Excessive sweating that affects the entire body. Less common than focal hyperhidrosis and can be medically serious, as it indicates underlying health conditions, such as thyroid problems, Parkinson’s disease, stroke, tuberculosis or other infections, menopause, diabetes, cancer and more.

Gustatory hyperhidrosis

Excessive sweating that affects the face, scalp and neck areas, triggered by consuming certain foods.


A common disorder that affects over 3% of the world population, where the body sweats excessively (5 times more than normal) or beyond the amount needed, even when at rest and at normal temperature.


A medical condition that is from an uncertain or unknown cause.


An inflammation or rash developed in skin folds due to friction of warm and sweaty skin. Mostly affects excessive sweating in the armpits, under the breasts, between fingers and toes, and the groin area.


A non-surgical procedure used to treat hyperhidrosis, most effectively palmar hyperhidrosis and plantar hyperhidrosis. The procedure requires the area be placed in water, where a gentle electrical current is passed through and gradually increased to a point where some tingling is felt. It causes the sweat glands to ‘turn off’. A course of 10-20 minute therapy sessions is needed and possible side effects include blistering and cracking of the treated area.

Laser sweat ablation (LSA)

A minimally invasive surgical procedure that removes sweat glands by using laser through keyhole surgery to treat axillary hyperhidrosis. Side effects include the risk of compensatory sweating. The procedure is non-reversible.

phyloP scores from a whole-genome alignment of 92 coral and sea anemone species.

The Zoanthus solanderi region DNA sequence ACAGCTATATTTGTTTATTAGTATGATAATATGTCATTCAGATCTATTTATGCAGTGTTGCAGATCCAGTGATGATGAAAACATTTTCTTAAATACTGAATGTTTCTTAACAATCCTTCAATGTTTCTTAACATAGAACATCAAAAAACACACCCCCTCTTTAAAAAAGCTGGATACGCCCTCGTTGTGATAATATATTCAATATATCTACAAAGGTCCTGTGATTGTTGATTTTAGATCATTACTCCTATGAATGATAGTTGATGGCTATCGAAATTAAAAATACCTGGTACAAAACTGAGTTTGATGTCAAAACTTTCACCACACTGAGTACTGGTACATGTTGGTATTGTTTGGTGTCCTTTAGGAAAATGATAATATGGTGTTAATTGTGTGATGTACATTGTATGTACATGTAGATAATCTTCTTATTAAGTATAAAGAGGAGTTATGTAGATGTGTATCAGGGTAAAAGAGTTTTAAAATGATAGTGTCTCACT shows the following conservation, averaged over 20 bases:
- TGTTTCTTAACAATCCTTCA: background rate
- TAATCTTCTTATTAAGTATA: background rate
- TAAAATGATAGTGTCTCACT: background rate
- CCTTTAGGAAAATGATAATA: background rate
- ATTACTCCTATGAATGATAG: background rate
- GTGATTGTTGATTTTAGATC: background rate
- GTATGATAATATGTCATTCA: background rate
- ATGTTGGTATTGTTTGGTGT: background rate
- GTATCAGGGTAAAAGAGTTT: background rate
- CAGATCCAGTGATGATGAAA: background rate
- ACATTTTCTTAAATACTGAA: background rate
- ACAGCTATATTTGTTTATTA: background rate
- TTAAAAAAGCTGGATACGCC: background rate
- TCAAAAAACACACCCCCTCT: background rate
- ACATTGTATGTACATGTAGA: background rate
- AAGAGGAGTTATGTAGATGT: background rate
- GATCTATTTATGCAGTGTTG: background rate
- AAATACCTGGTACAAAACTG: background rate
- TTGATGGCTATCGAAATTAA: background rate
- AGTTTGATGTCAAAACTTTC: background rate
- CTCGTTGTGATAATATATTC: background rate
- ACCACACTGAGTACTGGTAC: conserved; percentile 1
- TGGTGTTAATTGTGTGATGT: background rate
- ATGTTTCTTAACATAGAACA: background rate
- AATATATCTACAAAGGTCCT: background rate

Liposuction Curettage

A surgical procedure to treat axillary hyperhidrosis by removing sweat glands by suction. Side effects include compensatory sweating and the procedure is non-reversible.

Palmar hyperhidrosis

Excessive sweating that affects palm of the hands.

Palmoplantar hyperhidrosis

Excessive sweating that affects both the palms and soles of the feet.

Paper test

A special paper that absorbs sweat and then weighed to measure how excessive the sweating condition is.

Plantar hyperhidrosis

Excessive sweating that affects the soles of the feet.

Pitted Keratolysis

A bacterial infection characterised by small pits in the skin and smelly feet, which appear and smell more dramatic when feet are wet. Focal hyperhidrosis increases the chances of pitted keratolysis by 15 times.

Skin maceration

Softening and whitening of skin that is consistently wet, making it susceptible to bacterial and fungal infections.

Starch-iodine test

Application of iodine solution to sweaty area after which when dried is dusted with starch. A reaction that results in an area turning dark blue indicates the areas of excessive sweating.


A surgical procedure that involves cutting or destroying nerve impulses to sweat glands. Most effectively used for curing palmar hyperhidrosis and axillary hyperhidrosis, where both sides need to be done, usually in the same sitting. Side effects include compensatory sweating where the body starts to sweat elsewhere to make up for the dry areas.

Sympathetic nerve system

A branch of nervous system that serves involuntary functions. Together with the parasympathetic system, they are the autonomous nervous system.

‘The Silent Handicap’

The term often used to refer to hyperhidrosis, due the enormous physiological and psychosocial limitations it places on the affected individual’s life (be it personal, professional or social).


Affecting one side of the body, either left or right.